HIGH‐INVOLVEMENT MANAGEMENT PRACTICES, TRADE UNION REPRESENTATION AND WORKPLACE PERFORMANCE IN BRITAIN

HIGH‐INVOLVEMENT MANAGEMENT PRACTICES, TRADE UNION REPRESENTATION AND WORKPLACE PERFORMANCE IN... Debates about Britain's productivity performance have often drawn attention to the roles played by working practices and employment relations. In the 1980s and 1990s, trade unions were a prime focus; more recently, attention has turned to high‐involvement management (HIM) practices (also referred to as ‘high‐performance work systems’). We combine the two to investigate the relationships between work organisation, trade union representation and workplace performance. We find that HIM has a positive impact on labour productivity. However, this effect is restricted to unionised workplaces, and seems more readily explained by concessionary wage bargaining than ‘mutual gains’, given the absence of any association with financial performance. These findings raise questions about the universal applicability of HIM as a route to improved workplace performance. http://www.deepdyve.com/assets/images/DeepDyve-Logo-lg.png Scottish Journal of Political Economy Wiley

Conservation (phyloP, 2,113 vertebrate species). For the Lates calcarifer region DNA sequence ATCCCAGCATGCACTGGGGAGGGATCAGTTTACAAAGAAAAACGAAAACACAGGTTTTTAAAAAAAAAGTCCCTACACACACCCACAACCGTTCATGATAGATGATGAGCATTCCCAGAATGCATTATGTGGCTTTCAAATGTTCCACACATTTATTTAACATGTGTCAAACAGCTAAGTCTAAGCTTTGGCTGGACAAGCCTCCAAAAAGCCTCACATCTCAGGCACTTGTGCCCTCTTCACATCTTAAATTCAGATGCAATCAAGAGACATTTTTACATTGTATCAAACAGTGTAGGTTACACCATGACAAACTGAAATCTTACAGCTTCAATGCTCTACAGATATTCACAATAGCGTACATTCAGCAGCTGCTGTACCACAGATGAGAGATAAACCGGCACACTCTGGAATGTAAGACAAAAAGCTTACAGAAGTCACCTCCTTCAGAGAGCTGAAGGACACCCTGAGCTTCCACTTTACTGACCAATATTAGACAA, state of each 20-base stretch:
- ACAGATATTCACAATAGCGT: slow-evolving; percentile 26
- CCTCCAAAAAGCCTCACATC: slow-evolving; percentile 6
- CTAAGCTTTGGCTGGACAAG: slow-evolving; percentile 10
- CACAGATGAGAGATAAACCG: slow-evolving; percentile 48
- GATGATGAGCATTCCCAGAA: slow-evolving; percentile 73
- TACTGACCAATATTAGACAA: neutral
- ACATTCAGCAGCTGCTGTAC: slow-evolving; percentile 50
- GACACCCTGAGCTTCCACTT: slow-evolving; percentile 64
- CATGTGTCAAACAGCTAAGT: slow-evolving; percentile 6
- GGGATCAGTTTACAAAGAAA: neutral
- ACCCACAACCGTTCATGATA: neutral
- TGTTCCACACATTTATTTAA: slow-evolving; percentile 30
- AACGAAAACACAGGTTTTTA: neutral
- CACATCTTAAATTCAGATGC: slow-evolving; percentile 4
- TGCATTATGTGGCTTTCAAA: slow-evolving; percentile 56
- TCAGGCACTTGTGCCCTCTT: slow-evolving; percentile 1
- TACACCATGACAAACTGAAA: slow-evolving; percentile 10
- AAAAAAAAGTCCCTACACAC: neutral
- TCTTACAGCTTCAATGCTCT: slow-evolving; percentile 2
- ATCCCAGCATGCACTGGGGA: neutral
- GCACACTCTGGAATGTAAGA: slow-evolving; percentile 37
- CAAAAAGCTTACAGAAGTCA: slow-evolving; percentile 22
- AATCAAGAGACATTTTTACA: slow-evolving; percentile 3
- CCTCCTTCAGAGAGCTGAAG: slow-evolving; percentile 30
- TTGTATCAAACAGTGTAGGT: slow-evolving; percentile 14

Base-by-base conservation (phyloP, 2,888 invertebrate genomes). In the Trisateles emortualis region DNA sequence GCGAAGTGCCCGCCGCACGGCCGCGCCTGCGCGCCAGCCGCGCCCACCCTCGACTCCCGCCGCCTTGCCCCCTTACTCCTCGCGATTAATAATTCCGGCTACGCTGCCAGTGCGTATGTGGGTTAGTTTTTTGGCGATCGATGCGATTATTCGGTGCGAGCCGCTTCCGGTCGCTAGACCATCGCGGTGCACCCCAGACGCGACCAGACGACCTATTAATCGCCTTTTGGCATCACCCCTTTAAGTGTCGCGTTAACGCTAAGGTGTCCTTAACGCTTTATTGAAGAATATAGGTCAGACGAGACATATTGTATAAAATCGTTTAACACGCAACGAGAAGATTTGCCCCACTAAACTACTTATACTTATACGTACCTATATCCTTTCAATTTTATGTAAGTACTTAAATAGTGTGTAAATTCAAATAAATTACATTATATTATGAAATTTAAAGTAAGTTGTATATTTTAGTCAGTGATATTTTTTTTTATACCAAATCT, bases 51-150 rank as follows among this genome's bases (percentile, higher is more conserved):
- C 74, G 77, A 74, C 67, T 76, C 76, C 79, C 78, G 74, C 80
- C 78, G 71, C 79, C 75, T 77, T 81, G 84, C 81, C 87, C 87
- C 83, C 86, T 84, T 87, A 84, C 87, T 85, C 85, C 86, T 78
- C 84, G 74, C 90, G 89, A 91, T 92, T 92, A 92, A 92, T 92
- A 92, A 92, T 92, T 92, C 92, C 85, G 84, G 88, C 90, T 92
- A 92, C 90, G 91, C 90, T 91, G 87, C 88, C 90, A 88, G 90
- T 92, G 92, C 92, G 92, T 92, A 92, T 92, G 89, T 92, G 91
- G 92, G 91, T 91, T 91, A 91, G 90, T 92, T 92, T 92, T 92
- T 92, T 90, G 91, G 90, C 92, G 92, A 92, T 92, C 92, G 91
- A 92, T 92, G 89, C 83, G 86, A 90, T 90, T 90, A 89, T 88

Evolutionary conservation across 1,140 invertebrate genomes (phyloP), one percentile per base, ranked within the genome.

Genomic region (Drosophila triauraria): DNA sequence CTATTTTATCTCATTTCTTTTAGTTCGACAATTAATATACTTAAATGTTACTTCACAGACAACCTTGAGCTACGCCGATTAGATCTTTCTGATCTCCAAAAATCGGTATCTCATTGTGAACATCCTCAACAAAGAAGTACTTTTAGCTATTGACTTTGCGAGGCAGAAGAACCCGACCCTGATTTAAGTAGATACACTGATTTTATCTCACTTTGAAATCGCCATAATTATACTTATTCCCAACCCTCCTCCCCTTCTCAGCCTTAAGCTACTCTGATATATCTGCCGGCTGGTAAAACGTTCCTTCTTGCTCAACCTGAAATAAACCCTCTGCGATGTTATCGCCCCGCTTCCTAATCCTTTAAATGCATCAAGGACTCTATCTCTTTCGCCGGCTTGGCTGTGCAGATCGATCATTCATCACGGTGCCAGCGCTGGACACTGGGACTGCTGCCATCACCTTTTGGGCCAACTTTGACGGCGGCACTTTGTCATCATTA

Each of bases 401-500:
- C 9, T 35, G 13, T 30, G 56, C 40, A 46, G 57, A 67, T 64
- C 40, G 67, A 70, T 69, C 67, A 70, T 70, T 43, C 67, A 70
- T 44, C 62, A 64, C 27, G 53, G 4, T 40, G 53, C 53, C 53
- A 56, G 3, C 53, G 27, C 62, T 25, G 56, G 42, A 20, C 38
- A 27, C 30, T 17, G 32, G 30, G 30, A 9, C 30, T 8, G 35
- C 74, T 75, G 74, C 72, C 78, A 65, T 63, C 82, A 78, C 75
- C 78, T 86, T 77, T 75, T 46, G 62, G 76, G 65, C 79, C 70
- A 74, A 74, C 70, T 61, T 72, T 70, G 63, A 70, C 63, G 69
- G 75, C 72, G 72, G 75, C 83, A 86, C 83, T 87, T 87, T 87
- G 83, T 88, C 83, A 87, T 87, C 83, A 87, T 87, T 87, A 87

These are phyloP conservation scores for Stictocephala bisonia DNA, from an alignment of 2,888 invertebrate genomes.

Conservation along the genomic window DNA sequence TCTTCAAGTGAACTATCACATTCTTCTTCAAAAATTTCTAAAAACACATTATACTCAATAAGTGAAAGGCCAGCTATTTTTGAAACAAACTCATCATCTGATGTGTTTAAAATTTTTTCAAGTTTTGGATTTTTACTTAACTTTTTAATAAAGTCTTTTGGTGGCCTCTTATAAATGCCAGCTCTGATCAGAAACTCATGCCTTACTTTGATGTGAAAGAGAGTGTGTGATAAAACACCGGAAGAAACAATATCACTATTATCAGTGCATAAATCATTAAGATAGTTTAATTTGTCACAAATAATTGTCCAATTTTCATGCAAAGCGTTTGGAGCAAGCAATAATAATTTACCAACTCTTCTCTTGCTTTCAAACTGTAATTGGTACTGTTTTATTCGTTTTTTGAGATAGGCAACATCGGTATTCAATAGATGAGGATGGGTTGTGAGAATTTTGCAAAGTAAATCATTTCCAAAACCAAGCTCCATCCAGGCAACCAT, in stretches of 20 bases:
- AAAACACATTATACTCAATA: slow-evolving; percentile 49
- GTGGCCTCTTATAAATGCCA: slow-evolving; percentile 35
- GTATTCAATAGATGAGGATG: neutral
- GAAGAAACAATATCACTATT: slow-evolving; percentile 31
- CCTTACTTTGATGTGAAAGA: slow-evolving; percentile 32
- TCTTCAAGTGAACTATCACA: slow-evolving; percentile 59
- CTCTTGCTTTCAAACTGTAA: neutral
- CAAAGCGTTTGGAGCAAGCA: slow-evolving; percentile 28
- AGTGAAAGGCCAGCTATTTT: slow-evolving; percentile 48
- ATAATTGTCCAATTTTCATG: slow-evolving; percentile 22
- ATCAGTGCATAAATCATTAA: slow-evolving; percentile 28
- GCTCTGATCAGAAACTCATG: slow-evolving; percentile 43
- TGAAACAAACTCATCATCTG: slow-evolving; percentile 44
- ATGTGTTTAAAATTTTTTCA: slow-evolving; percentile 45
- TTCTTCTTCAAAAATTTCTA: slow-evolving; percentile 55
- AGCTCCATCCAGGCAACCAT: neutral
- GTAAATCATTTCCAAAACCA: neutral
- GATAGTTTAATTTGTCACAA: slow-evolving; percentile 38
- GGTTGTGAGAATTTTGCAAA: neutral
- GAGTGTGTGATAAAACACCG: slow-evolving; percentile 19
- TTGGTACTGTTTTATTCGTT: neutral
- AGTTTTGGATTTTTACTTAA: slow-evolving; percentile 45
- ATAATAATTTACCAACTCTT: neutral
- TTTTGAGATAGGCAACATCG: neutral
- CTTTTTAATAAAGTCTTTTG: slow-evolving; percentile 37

HIGH‐INVOLVEMENT MANAGEMENT PRACTICES, TRADE UNION REPRESENTATION AND WORKPLACE PERFORMANCE IN BRITAIN

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Publisher
Wiley
Copyright
Copyright © 2005 Wiley Subscription Services, Inc., A Wiley Company
ISSN
0036-9292
eISSN
1467-9485
DOI
10.1111/j.0036-9292.2005.00352.x
Publisher site
See Article on Publisher Site

Abstract

Debates about Britain's productivity performance have often drawn attention to the roles played by working practices and employment relations. In the 1980s and 1990s, trade unions were a prime focus; more recently, attention has turned to high‐involvement management (HIM) practices (also referred to as ‘high‐performance work systems’). We combine the two to investigate the relationships between work organisation, trade union representation and workplace performance. We find that HIM has a positive impact on labour productivity. However, this effect is restricted to unionised workplaces, and seems more readily explained by concessionary wage bargaining than ‘mutual gains’, given the absence of any association with financial performance. These findings raise questions about the universal applicability of HIM as a route to improved workplace performance.

Journal

Scottish Journal of Political EconomyWiley

Published: Jul 1, 2005

References

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